Charlie Hebdo suspects well-known to anti-terror police
One had a long history of jihadist ties and links to a key Islamic State militant while the other was on a US watchlist and trained with Al-Qaeda in Yemen, yet the Charlie Hebdo suspects still managed to slip under the radar of French intelligence.
Cherif Kouachi, 32, and his brother Said, 34, are accused of carrying out the deadly attacks on the office of satirical magazine Charlie Hebdo on Wednesday that left 12 dead.
Born to Algerian parents in Paris and orphaned at a young age, they grew up in the east of the city not far from the site of this week's attack.
According to US officials, Said Kouachi was known by French intelligence to have travelled to Yemen in 2011, where he received training from Al-Qaeda's affiliate there in small arms combat and marksmanship.
Both were on a US database and no-fly list as terror suspects.
Cherif's history with jihadist networks is even better documented and dates back over a decade to his days as part of the "Butte-Chaumont network", named after a park in the 19th arrondissement of Paris where its members lived.
This group of young, radical Muslims helped transport people to Iraq to join Al-Qaeda's fight against US forces at the height of their intervention.
The younger Kouachi, sometimes going by the name Abu Issan, was only 22 when the network was broken up by French police. He was arrested just as he was about to fly to Syria in 2005, from which he was due to travel on to the fight in Iraq.
In an interview shortly after his arrest published by the Pittsburgh Tribune, his lawyer Vincent Ollivier said Kaouchi, then 22, was not particularly religious.
"He drank, smoked pot, slept with his girlfriend and delivered pizzas for a living," the newspaper reported.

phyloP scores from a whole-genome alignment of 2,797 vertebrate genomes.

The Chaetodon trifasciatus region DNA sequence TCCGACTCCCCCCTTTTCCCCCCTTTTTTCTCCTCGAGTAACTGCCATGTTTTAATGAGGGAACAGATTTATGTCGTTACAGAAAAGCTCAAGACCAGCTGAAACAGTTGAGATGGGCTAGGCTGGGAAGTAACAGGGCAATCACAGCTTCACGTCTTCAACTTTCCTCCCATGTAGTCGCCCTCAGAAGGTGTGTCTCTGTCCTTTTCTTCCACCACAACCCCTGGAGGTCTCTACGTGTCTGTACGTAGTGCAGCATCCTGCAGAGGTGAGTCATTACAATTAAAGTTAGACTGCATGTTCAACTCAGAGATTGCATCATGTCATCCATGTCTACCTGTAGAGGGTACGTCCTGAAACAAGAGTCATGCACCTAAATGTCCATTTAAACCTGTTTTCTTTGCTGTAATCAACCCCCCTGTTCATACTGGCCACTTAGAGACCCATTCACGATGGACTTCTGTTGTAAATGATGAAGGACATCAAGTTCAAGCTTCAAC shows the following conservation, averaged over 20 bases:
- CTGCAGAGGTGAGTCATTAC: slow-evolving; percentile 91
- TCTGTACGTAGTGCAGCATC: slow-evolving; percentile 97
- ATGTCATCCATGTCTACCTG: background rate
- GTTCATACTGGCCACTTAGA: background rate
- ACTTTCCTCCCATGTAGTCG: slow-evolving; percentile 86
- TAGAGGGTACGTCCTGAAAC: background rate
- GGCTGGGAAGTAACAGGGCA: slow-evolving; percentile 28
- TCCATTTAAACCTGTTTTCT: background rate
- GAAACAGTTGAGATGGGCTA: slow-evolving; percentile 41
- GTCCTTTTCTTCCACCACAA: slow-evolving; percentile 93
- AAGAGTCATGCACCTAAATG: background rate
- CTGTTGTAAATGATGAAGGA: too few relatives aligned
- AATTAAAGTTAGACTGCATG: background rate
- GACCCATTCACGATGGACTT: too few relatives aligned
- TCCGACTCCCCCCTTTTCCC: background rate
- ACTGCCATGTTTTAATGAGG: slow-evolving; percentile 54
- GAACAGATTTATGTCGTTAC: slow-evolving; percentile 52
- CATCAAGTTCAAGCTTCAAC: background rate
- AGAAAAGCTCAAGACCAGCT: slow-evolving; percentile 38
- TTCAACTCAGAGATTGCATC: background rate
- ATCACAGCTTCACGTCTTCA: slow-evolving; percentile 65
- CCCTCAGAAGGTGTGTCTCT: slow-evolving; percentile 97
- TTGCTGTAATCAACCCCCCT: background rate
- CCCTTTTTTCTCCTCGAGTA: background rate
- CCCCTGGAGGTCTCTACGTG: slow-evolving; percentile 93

At his trial in 2008, Kaouchi said he was inspired by the abuse of detainees by US troops at Baghdad's Abu Ghraib prison, but was relieved he did not have to go through with the trip.
He told the court he was working at a supermarket and his main interest was rap music, not jihad. An amateur video of his early MC skills -- shot a year before his arrest -- is now circulating on social media.
Despite his claims to being a reluctant fundamentalist, Kouachi was sentenced to three years in prison -- half of it suspended -- and his contact with radicals only grew.
Within months of getting out, he was embroiled in another plot, this time a failed prison break for Algerian Islamist Smain Ait Ali Belkacem in May 2010.
Belkacem was sentenced to life imprisonment in 2002 for a bombing at the Musee D'Orsay metro station in Paris in October 1995 that left around 30 injured.
Kouachi had reportedly grown close to another militant Djamel Beghal, who ended up serving 10 years for his role as "kingpin" in the break-out attempt. The charges against Kouachi were dropped.
- Ties to IS -
Al-Qaeda in Iraq gradually evolved into the Islamic State (IS) group, which broke ties with the parent group and gained worldwide infamy last year when it seized large swathes of Syria and Iraq and executed a number of Western hostages.
There are indications that Kouachi may have ties to IS, since he grew up with French-Tunisian Boubaker al-Hakim, who was also a key member of the Butte-Chaumount network.
Hakim was tried at the same time as Kouachi, receiving a seven-year sentence. He immediately returned to militancy after his release and claims responsibility for the high-profile assassination of two secular politicians, Chokri Belaid and Mohamed Brahmi, in Tunisia in 2013.
Hakim "represents the link between the Kouachi brothers and (IS)," said researcher Jean-Pierre Filiu, a leading expert on radical Islam at Paris's Sciences Po university.
No group has yet claimed responsibility for the Charlie Hebdo attack, "but it is certain that (IS) is closely following it and waiting to see how it ends," said Filiu.
"I am sure that the video claiming responsibility is already prepared."
On Thursday, IS radio praised the Charlie Hebdo killers as "heroes".
But despite all the attention on Kouachi over the years, experts say constant surveillance is not possible.
"At some point surveillance comes to an end, especially if you are smart enough to watch your step for a while. These are inevitable holes in the net," said Eric Denece, director of the French Centre for Intelligence Research.
© 2015 AFP